Life changing indeed! I wanted to fall to my knees and weep with gratitude. This is perfect, fluffy rice you could eat all on its own with a pat of butter and and some grated Parmesan. Rice as it should be. And so I am passing it on. Because life is too short to eat gummy rice.

Francis, if you're reading this (and I know you visit Mike and Mary's Kitchen occasionally), you are a kitchen god. And my hero.

Saturday, August 1, 2009

The Tivoli Hotel

Photo: My mom, Toni, with a feline friend on the front lawn of the Tivoli Hotel, early 1950s.
The Tivoli Hotel, located on East Beach, was not exactly on the Point, but it was a local landmark with a lot of significance for East Biloxi residents.

Built in 1927, it was one of the Coast’s grand resort hotels, along with the Buena Vista, the Broadwater Beach and the White House, that survived (although admittedly not very well preserved) into the 21st century. Back in its day, the hotel was the last name in luxury. According to the newspaper accounts the Tivoli opened 'in a whirl of dancing, a kaleidoscopic blaze of color and a musical festival of barbaric jazz.'

Guests from all over the country came to stay in its elegantly appointed 64 guest apartments. During the roaring 20s when the Mississippi Coast was considered America’s Riviera and Biloxi was “Sin City,” guests could gamble right in the lobby.

By the time I became a regular visitor in the early 1970s, the hotel, then known as the Trade Winds, had started its long decline into seediness. Still the decaying property possessed a glamour that --even to my teen-aged eyes -- the more modern budget hotels springing up along the Coast could never rival.
My sister and I had grown up as “hotel brats” due to my father’s association with hotel restaurant management. When he retired, he started a part-time catering business out of the Tivoli. We made ourselves right at home.
During the summer, we often accompanied him to the hotel. We ate breakfast – usually grits and hot chocolate -- in the Tivoli Room, a cheerful, cozy and warm dining spot with yellow and white gingham café curtains and window boxes filled with artificial daffodils. A decade later, it was the first home for Sumi’s Japanese restaurant.

We swam in the Tivoli’s pool. I loved changing in the ladies’ lounge with its ultra-feminine décor of white wicker furniture with pink flowered cushions. I coveted the chaise or swooning couch.
Many an East Biloxi wedding reception was held in the hotel’s Wedgewood ballroom. With its soaring ceilings, elegant moldings and fancy chandeliers, the room was everything a bride could want for her wedding, right down to the grillwork balcony perfect for tossing a bouquet. My sister and I earned pocket money by trimming crusts off those dainty egg, chicken and tuna salad sandwiches for the wedding reception.

On the other side of the spacious lobby, the Gaslight Room, a fin de siècle-inspired affair decorated in opulent red velvet, and drawings of Gibson girls, served as the venue for a local dinner theater. In my early teens, I landed a role in the chorus of the company’s production of Carousel. Unfortunately, our production had to be scrapped when the adjacent hotel bar expanded and took over our stage.

Eventually, the Tivoli became decrepit, a home for prostitutes, drug dealers and other people on the downslide. There was at least one suicide there.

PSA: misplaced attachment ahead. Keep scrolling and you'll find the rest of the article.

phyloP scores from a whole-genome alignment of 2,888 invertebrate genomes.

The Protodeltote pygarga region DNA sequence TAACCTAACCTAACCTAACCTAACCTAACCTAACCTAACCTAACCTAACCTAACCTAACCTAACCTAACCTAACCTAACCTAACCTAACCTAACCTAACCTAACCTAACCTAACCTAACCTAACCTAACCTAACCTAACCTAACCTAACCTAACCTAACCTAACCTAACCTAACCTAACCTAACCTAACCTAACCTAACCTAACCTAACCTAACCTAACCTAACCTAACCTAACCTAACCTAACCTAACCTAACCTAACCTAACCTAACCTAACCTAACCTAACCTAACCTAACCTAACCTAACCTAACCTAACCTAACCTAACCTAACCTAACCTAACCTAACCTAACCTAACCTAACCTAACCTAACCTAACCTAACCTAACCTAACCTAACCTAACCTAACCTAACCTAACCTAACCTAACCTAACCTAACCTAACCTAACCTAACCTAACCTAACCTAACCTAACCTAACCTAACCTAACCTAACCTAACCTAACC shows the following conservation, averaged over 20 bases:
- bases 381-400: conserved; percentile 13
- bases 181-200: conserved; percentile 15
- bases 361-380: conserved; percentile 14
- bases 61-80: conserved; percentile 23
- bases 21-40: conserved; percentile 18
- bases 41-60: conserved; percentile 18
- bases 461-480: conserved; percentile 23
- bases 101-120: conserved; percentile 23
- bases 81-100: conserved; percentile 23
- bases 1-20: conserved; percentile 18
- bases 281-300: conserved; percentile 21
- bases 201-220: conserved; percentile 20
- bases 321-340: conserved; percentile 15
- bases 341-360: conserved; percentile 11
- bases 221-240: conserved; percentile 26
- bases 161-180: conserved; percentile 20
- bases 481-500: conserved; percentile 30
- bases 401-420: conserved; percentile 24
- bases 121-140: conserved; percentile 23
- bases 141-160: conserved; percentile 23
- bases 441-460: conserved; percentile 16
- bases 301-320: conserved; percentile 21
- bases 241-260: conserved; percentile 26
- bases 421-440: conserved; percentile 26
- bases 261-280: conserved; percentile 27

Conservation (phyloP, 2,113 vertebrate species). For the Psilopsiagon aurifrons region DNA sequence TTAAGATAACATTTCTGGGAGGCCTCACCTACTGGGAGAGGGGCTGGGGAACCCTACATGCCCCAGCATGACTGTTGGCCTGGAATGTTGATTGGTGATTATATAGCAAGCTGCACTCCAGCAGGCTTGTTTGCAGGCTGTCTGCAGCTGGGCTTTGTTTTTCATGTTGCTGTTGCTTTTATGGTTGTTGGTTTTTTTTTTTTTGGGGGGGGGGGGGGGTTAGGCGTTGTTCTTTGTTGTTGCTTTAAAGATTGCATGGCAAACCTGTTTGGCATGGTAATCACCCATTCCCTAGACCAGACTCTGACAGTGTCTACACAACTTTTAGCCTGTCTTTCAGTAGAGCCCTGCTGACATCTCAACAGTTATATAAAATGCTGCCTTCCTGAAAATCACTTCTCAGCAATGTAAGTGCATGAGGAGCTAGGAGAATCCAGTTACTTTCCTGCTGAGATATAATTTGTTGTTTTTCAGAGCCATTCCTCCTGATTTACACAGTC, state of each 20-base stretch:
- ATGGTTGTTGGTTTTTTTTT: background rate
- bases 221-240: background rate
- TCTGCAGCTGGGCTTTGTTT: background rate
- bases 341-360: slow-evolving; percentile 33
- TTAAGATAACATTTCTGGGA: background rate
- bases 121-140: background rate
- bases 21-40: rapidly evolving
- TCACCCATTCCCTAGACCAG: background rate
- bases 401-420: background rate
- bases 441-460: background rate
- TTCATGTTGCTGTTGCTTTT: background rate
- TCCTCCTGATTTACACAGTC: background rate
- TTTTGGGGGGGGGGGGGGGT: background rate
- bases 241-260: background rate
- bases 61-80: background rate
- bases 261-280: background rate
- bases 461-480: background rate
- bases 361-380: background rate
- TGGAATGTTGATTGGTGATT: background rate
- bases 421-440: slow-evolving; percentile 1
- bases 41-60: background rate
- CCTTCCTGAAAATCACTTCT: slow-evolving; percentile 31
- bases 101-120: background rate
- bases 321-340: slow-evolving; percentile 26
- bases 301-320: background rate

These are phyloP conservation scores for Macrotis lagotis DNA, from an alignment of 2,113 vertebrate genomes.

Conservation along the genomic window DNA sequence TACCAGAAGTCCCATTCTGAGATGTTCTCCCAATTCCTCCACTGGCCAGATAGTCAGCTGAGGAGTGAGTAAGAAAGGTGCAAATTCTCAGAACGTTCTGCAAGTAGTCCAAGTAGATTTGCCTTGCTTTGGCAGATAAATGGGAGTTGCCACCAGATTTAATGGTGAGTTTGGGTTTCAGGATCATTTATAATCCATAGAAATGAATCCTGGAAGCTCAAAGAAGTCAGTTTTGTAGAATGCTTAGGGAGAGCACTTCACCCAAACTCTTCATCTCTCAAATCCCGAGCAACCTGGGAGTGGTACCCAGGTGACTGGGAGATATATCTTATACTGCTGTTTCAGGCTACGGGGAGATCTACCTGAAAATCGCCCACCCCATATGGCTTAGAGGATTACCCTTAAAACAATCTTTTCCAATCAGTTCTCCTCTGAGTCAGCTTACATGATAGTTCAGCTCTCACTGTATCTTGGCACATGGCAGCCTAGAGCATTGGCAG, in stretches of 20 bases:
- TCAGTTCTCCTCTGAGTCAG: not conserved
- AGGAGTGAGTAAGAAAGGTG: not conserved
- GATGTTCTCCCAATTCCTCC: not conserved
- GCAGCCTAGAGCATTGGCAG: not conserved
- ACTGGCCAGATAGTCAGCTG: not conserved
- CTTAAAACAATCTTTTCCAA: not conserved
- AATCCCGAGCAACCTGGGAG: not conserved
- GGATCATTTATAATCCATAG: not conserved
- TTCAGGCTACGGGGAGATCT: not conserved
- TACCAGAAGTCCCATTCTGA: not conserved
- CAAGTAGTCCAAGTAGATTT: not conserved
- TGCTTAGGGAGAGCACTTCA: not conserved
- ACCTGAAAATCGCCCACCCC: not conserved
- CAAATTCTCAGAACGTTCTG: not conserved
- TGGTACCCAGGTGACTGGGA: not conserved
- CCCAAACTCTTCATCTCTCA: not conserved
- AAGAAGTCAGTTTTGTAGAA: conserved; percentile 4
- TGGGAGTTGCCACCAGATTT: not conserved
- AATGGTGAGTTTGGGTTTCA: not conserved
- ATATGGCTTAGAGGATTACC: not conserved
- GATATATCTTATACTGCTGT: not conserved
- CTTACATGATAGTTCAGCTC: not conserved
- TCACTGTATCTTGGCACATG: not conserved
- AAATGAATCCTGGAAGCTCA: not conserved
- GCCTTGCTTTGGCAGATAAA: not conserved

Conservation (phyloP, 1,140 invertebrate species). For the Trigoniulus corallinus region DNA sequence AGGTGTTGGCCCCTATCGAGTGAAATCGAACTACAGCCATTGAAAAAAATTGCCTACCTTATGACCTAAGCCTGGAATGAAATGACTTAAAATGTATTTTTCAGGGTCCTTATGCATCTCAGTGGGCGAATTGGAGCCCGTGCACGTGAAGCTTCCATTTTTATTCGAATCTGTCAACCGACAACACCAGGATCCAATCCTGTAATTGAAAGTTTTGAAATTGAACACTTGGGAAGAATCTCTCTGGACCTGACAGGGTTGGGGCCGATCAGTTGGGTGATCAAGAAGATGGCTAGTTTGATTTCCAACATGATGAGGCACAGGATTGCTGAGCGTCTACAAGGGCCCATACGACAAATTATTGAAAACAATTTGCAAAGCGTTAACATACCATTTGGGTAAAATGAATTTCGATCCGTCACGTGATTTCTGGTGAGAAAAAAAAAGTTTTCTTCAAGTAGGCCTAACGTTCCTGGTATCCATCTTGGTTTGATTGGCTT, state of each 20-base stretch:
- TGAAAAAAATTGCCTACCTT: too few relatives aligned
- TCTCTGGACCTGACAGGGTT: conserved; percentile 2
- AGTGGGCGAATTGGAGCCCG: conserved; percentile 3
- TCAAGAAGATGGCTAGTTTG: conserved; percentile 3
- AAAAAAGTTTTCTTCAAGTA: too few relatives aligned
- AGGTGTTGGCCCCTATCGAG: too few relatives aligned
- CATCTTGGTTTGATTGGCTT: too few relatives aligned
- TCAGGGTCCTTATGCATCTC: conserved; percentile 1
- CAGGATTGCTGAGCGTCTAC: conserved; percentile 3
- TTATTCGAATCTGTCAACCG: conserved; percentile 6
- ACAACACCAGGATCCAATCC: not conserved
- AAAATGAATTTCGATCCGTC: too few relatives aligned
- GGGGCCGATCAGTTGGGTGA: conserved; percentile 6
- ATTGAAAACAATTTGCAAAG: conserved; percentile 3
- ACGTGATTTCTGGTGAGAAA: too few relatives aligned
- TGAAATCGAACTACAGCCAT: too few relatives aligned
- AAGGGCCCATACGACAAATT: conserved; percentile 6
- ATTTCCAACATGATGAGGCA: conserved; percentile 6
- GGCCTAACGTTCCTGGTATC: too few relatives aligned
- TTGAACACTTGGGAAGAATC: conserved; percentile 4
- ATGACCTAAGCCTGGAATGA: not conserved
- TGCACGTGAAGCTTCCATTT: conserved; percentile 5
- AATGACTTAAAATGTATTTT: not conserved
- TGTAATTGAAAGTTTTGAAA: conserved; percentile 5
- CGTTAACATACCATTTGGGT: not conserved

It remained on historic preservation lists. There were occasional plans to restore it as a resort, a half-way house, condos. Nothing ever came of those plans.

On August 29, 2005, several people took refuge in the still-sturdy building as Hurricane Katrina approached. Eight of them lost their lives in the storm surge that enveloped East Biloxi.

In 2006, the remnants of the Tivoli, were torn down. It was a sad day, but there were so many sad days in the months following the storm.

This recipe is inspired by chicken salad sandwiches made for Tivoli brides. We used a typical Southern chicken salad -- finely minced chicken and veggies with lots of mayonnaise -- on white bread. Personally, I prefer more robust chicken salad sandwiches. The recipe below is adapted from one in Faith Ford's cookbook "Cooking with Faith" (a great source for Southern recipes. I love almost everything I've made from it). To save time, buy a rotisserie chicken.

Faith Ford's Chicken Salad Sandwich

2 cups chopped, cooked chicken (rotisserie chicken works great)
2 celery stalks, chopped
1 chopped carrot
1/2 small red onion chopped
1/4 cup chopped toasted pecans
1 T chopped fresh parsley
1 T chopped fresh cilantro (if you don't like cilantro, substitute basil, oregano, thyme or dill, whatever herb you like)
1/2 cup mayonnaise (light or regular)
1/4 sweet pickle relish
2 T freshly squeezed lime juice (lemon if you prefer)
1 T Dijon mustard
1/4 teaspoon black pepper
8 slices sourdough bread
OPTIONAL: 2 roasted bell peppers (better if you roast your own, but you can use jarred)
2 cups of shredded red leaf or green leaf lettuce)

In a medium bowl, mix together chicken, celery, onion, carrot, pecans, parsley and cilantro (or other herb). In a separate small bowl, stir together the mayonnaise, pickle relish, lime (or lemon) juice, mustard and pepper. Pour the dressing over the chicken mixture and toss thoroughly. Season with salt and pepper to taste. May be made 1 day ahead. Store, covered, in the refrigerator.

Toast the bread. Place 1/2 to 2/3 cup of chicken salad on each sandwich. Put half a roasted red pepper on top of the chicken salad, followed by lettuce. Put other slice of bread on top. Slice in half.

Makes 8 sandwiches